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New tax law complicates divorce process

The dissolution of a marriage in Florida is a complicated process that can no doubt be overwhelming both financially and mentally. However, the new tax law is complicating divorce even more for many couples. This is particularly the case for those with minor children as well as those who have created prenuptial and postnuptial agreements.

The new law has eradicated the personal exemption for the tax years of 2018 to 2025. This means that a multiplier of kids is no longer available as a tax deduction on a parent's tax return. It is still critical for divorcing parents to decide who will end up claiming the children though, as although the exemption total is $0 now, claiming the children might qualify a parent for extra child tax credits that are far more generous with the new code. For those with young children, the exemption is slated to return to $4,000 or more per individual in 2026.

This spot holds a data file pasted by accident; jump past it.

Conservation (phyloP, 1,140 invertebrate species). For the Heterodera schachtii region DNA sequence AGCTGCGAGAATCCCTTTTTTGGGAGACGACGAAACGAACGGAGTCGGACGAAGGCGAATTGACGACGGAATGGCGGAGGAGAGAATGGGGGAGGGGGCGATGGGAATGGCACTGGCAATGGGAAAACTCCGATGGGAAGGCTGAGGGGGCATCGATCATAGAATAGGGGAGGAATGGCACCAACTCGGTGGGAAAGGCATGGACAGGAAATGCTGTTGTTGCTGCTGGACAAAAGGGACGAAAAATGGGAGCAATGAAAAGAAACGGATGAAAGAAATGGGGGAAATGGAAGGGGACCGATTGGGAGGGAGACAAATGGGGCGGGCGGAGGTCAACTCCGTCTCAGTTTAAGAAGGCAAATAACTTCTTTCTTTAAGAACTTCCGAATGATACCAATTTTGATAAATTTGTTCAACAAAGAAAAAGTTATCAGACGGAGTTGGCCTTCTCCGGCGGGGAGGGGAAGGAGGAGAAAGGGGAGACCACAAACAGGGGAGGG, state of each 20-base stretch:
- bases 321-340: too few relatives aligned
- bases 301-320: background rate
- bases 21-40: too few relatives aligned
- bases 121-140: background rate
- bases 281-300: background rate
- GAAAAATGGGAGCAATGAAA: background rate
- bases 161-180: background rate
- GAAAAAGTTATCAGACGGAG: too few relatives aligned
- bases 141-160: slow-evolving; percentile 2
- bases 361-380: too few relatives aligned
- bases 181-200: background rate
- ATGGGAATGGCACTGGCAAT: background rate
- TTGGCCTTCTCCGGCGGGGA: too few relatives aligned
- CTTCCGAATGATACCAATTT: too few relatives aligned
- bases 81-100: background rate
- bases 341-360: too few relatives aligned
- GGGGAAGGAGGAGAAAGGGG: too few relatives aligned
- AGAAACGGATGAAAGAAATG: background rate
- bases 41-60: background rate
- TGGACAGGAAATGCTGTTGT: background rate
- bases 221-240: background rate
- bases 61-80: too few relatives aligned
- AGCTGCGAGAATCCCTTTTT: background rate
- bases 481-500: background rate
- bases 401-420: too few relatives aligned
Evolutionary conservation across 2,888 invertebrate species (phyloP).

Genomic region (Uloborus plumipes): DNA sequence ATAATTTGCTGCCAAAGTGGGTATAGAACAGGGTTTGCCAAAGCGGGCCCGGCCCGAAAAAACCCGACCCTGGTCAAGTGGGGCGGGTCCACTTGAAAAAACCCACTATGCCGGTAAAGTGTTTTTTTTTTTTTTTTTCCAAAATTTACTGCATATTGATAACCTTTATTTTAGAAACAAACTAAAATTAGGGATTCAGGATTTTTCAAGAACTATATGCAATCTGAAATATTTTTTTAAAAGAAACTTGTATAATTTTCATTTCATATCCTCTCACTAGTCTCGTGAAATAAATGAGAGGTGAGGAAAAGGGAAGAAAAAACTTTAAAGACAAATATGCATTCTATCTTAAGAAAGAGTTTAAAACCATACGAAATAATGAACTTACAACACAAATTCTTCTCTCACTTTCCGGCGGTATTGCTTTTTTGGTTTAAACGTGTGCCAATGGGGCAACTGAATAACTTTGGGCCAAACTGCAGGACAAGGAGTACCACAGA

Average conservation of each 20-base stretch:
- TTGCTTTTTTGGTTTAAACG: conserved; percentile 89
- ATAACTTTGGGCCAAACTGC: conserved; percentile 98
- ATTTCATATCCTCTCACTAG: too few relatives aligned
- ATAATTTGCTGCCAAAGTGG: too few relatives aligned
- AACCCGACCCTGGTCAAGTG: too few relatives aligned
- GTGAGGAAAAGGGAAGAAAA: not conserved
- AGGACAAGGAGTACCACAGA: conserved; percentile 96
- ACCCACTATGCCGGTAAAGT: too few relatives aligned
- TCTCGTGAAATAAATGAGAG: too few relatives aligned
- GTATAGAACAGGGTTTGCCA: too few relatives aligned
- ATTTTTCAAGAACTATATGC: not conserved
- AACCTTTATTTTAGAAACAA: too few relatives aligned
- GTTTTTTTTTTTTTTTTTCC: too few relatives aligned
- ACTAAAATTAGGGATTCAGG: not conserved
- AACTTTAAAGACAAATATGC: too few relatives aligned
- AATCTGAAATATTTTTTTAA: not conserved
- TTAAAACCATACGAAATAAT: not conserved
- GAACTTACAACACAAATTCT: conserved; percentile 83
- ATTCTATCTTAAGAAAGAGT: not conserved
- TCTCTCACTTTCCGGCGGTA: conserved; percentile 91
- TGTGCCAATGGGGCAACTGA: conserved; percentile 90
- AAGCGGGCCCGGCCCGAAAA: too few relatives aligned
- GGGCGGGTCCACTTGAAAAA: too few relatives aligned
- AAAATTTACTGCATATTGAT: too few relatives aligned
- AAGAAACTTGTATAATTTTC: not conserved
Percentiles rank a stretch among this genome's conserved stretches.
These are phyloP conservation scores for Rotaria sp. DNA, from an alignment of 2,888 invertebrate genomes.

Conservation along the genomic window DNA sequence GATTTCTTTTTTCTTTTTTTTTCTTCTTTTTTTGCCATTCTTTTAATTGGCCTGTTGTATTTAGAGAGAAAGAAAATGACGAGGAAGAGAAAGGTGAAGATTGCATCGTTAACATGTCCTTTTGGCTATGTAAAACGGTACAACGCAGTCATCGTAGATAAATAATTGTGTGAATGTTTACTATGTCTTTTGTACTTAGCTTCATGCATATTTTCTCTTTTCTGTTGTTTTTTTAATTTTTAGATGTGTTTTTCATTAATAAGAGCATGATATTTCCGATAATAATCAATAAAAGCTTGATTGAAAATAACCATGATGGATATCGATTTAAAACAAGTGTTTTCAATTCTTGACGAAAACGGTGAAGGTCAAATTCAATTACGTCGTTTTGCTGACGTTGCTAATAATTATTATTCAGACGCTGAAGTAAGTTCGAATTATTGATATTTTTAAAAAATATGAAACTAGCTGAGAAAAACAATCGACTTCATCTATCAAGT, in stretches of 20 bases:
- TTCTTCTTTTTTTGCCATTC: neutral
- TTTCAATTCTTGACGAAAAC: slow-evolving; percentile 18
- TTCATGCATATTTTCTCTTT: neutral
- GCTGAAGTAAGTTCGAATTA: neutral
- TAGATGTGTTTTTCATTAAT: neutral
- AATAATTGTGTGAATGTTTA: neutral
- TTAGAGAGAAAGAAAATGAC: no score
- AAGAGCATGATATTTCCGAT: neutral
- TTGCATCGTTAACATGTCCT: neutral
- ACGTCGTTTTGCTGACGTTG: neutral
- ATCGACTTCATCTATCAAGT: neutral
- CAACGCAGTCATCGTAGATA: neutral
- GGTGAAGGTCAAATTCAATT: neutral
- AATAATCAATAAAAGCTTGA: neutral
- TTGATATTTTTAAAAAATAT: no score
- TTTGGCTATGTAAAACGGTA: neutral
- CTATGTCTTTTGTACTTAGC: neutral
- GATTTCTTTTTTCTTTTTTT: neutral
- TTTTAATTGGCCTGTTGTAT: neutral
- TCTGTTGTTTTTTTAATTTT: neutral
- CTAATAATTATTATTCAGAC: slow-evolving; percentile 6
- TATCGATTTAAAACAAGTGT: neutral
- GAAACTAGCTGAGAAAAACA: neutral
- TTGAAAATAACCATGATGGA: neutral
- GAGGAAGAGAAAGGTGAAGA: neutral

In addition, couples with a prenuptial or postnuptial agreement may benefit from having an attorney review their agreement this year. This is critical because the new law might affect some items addressed in such an agreement. For instance, alimony provisions in an agreement probably assumed that the alimony could be deducted from taxes -- something that will no longer be possible in 2019. Failure to address this may have unintended consequences.

Understandably, the new tax law has made the already-complicated divorce process even more overwhelming for some couples. However, an attorney can provide the necessary guidance to navigate the divorce process as well as the tax law confidently. The attorney's ultimate goal is to ensure that one's rights and best interests are protected during each stage of the divorce proceeding in Florida.

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